The process of making a rebranding decision is like riding a bike for the first time. Think about the excitement you felt when you laid eyes your own very first bike. You’d seen other people successfully riding bikes, and it looked pretty easy, right? So maybe you just jumped on only to find yourself sprawled on the pavement wondering what happened. If you didn’t have some notion of the purpose of wheels, chain, pedals, brakes, and handlebars chances are that you skinned your knee (and your pride) more than once. Even after gaining some understanding of the mechanics of how the bike works, other factors can make riding a bike more challenging. Is the seat in the right position? Have you considered if your shoes are good for pedaling? Are you wearing clothing that could get stuck in the chain? Is the environment such as the terrain, traffic, weather suitable for riding a bike? Experience in assessing the factors each time you ride a bike reduces your chances of getting hurt. You show off your skills as a competent bike rider during carefree days spent with your friends, but maybe something happens that makes you consider upgrading your bike or getting a different bike. Your friend is riding a BMX bike or a motorcycle and lets you try it out. Do you jump on and hope for the best or did you learn from your first solo bike ride?
As U.S. based organizations are not learning from their mistakes, many companies react to changes by jumping into expensive rebranding campaigns. This approach is like learning how to ride a bike without recognizing what factors might impact your ability to ride. A more cautionary approach to rebranding decisions requires that sometimes you need to know when it’s time to slow down and master what you’re doing by developing existing skills or core competencies. Furthermore, as a rebranding campaign gains momentum taking your hands off the handlebars is not a wise idea. However, acknowledging this behavior is more straightforward than understanding how it happens. To explain how the lack of rebranding information is impacting rebranding decisions in U.S. organizations, looking at the problem through a theoretical lens provides a safety net.
Tip: Keep the training wheels on until it is safe to proceed with the rebranding decision.
Three theories were considered for explaining the problem (1) stakeholder theory; (2) organizational identity theory (OIT); and (3) organizational learning theory. At first stakeholder theory seems like a good fit for explaining the conflict that is created when stakeholders are motivated by selfishness in their associations impacting their decisions. However, the ongoing ambiguity of the definition of stakeholders makes application to the problem less credible. As a lens, OIT explains how individual interests define the organization. In regards to organizational development such as an organizational change through rebranding, the OIT lens offers a limited view that focuses on the barriers or resistance to change. While both theories provide some explanation of the problem organizations face when making rebranding decisions, neither one addresses the problem that U.S. based organizations are having in understanding the factors that influence rebranding decisions.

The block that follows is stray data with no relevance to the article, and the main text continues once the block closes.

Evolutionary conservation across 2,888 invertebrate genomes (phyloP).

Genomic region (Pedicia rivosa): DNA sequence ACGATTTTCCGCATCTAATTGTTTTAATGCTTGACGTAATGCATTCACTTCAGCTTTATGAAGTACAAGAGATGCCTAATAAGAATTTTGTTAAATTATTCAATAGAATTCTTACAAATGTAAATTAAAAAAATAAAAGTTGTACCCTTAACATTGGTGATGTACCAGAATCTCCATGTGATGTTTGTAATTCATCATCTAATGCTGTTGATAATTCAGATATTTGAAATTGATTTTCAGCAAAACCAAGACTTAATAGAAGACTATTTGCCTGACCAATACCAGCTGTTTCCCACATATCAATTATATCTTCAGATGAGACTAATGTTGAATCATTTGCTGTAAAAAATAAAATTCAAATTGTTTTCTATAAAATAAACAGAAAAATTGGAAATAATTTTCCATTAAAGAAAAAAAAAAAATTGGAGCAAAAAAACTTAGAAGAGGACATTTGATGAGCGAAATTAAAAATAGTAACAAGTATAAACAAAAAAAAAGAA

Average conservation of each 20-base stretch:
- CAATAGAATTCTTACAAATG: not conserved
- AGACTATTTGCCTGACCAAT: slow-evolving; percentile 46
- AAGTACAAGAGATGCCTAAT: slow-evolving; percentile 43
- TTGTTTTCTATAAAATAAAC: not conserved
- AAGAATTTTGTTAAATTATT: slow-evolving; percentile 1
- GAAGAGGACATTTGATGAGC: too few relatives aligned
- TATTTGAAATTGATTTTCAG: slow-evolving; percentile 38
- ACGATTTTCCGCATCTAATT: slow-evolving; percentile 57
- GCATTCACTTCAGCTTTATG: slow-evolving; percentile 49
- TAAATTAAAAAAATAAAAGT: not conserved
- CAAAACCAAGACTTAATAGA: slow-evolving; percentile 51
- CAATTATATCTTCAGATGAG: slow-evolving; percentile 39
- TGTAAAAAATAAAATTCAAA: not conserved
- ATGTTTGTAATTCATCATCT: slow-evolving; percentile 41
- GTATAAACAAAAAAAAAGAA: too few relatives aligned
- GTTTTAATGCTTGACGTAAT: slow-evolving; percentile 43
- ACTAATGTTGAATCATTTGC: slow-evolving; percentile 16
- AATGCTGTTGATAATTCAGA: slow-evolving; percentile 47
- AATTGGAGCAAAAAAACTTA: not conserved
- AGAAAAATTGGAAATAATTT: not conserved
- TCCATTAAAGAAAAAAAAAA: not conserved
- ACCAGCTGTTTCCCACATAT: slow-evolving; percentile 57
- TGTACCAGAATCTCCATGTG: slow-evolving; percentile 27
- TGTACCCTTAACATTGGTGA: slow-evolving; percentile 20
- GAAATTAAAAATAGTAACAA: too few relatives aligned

Organizational learning theory
Chris Argyris and Donald Schön introduced the concept of organizational learning described by Argyris as “a process of detecting and correcting error.” Single-loop learning is the ability of an organization to maintain current policies or ensure the intended outcome by taking an alternative action in response to a mistake, whereas double-loop learning is questioning the current policies and expected outcomes by reverse engineering the error. Organizational learning theory suggests that learning can only occur if the information is shared effectively throughout the process. Since the majority of rebranding initiatives fail, it’s fairly obvious that U.S. based organizations are not learning from their mistakes. Therefore, by looking through the lens of organizational learning theory, we can develop a framework that explains why American companies are finding themselves sprawled on the pavement nursing their skinned knees.
Figure 1 illustrates the theoretical framework based on organizational learning theory that explains how “scanning” or researching to determine the primary factors that influence rebranding decisions in U.S. based organizations is the first step to facilitating organizational learning. The second step as depicted in the theoretical framework places importance on the interpretation of the research data in developing a taxonomy of rebranding factors to assist in making rebranding decisions. However, the feedback loops show how organizational learning is an iterative process that encourages feedback that may indicate going back to the scanning or interpretation steps in support of effective brand management strategies.
Figure 1: Theoretical framework based on organizational learning theory adapted from Dr. Tracy Bertram-Elliott.
Although the conceptual model explains why U.S. based organizations are struggling in making effective rebranding decisions, investigating the internal, external, and other factors that impact rebranding decisions requires putting away our bikes and heading to the garden in post #3 of this four-part series. We’ll have to put on your oven mitts in post #4 to find out what knowing the factors that influence rebranding decisions mean for U.S. based organizations. If you missed post #1, feel free to go back to get an idea of what American companies spend on rebranding campaigns.
Links to all posts in the four-part series: